Since 2004, we have participated in Girls' Day every year and are pleased with the ongoing interest. Under the motto "Small but powerful - innovations with microwaves and light", schoolgirls in grades five to ten can take a look behind the scenes of research and development.
In a short opening lecture, we introduce the research areas of the Ferdinand-Braun-Institut. Afterwards, we divide the group to get to know some stations in the institute in smaller groups. In this way, the students gain insights into typical processes and steps in the manufacturing of semiconductor components and conduct experiments themselves.
In addition to a tour of the institute, the schoolgirls conduct practical experiments themselves. In the "silhouettes with diode lasers" they learn how powerful the tiny lasers from FBH are by burning patterns (lines, dots) into a photo plate. Fingertip feeling is required in the laser maze, where a laser beam is guided through lenses and mirrors. In wafer handling, the students learn how to handle the ultra-thin wafers. These wafers are the starting material for sand-grain-sized lasers or tiny high-frequency components that are researched and developed at FBH. A wide variety of material layers, often only a few atomic layers thick, are applied to the wafers and then structured by etching or metallization processes - until a semiconductor component is created: a laser, a high-frequency circuit or a transistor. The final look through the microscope shows how small the structures of the powerful chips really are.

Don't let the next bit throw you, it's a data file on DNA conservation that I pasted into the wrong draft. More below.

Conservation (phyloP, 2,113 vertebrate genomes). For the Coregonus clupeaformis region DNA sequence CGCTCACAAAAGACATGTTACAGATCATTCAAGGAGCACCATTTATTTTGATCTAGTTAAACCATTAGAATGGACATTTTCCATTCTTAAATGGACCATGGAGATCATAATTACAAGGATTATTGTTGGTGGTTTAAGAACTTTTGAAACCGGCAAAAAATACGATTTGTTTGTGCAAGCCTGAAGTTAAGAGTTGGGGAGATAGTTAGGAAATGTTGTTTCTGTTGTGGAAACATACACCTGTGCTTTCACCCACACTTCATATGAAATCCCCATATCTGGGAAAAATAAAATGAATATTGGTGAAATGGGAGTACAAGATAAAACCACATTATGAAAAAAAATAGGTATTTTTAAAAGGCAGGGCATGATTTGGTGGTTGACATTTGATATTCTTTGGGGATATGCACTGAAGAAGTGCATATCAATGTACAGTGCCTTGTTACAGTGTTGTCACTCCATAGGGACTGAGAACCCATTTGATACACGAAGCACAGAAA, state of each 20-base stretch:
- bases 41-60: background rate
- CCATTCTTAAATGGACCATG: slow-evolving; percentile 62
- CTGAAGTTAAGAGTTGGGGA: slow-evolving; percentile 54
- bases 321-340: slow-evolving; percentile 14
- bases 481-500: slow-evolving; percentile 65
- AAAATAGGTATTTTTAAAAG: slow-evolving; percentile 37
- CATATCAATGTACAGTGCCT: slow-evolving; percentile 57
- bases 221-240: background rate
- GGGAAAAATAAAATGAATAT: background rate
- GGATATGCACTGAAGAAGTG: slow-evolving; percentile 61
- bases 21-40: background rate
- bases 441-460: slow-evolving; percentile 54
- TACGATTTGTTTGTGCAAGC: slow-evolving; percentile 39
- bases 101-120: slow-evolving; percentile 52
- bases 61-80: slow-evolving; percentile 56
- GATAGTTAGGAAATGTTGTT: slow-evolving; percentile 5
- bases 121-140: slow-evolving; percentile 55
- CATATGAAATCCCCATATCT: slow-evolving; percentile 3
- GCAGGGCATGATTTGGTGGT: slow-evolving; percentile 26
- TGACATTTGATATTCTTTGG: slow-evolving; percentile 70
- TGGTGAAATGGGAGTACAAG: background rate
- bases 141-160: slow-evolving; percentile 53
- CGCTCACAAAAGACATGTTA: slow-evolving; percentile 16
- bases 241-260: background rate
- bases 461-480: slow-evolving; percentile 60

How does a laser work? (in German)
In issue 419 (Nov. 2010), the Abrafaxe and the Ferdinand-Braun-Institut briefly explain how a laser works and what it is used for: (Copyright: Mosaik-Comic, Steinchen für Steinchen Verlag)